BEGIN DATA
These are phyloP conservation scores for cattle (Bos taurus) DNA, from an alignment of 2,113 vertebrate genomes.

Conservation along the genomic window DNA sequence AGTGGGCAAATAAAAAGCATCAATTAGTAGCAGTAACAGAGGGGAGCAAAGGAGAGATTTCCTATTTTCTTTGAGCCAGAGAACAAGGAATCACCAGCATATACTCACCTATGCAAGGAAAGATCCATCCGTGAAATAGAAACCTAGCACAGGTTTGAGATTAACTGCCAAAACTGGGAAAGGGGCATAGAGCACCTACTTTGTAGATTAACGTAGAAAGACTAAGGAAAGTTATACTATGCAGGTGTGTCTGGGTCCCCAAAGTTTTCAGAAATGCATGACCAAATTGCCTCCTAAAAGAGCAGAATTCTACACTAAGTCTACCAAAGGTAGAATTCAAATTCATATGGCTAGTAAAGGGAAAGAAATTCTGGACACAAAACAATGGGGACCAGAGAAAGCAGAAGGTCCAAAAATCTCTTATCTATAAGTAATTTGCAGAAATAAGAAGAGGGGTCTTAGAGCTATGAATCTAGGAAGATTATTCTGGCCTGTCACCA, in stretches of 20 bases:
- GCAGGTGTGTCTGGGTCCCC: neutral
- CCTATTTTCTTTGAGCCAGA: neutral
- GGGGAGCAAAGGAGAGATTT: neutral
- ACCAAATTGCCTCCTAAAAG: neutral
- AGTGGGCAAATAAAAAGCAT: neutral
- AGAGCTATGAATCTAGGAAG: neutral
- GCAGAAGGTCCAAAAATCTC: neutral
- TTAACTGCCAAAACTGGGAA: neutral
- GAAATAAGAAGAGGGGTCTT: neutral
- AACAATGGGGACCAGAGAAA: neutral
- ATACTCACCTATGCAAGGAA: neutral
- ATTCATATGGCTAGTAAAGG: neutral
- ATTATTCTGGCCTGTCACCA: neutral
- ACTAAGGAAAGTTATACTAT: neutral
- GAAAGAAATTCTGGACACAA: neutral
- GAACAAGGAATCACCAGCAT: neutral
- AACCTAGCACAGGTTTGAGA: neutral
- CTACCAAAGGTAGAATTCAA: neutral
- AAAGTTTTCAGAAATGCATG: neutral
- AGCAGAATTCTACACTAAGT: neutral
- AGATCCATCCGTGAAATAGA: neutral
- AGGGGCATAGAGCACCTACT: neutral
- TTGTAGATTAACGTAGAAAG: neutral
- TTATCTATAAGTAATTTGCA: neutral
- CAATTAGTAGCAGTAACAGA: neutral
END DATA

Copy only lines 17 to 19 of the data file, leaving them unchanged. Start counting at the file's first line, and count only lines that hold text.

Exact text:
- GAAAGAAATTCTGGACACAA: neutral
- GAACAAGGAATCACCAGCAT: neutral
- AACCTAGCACAGGTTTGAGA: neutral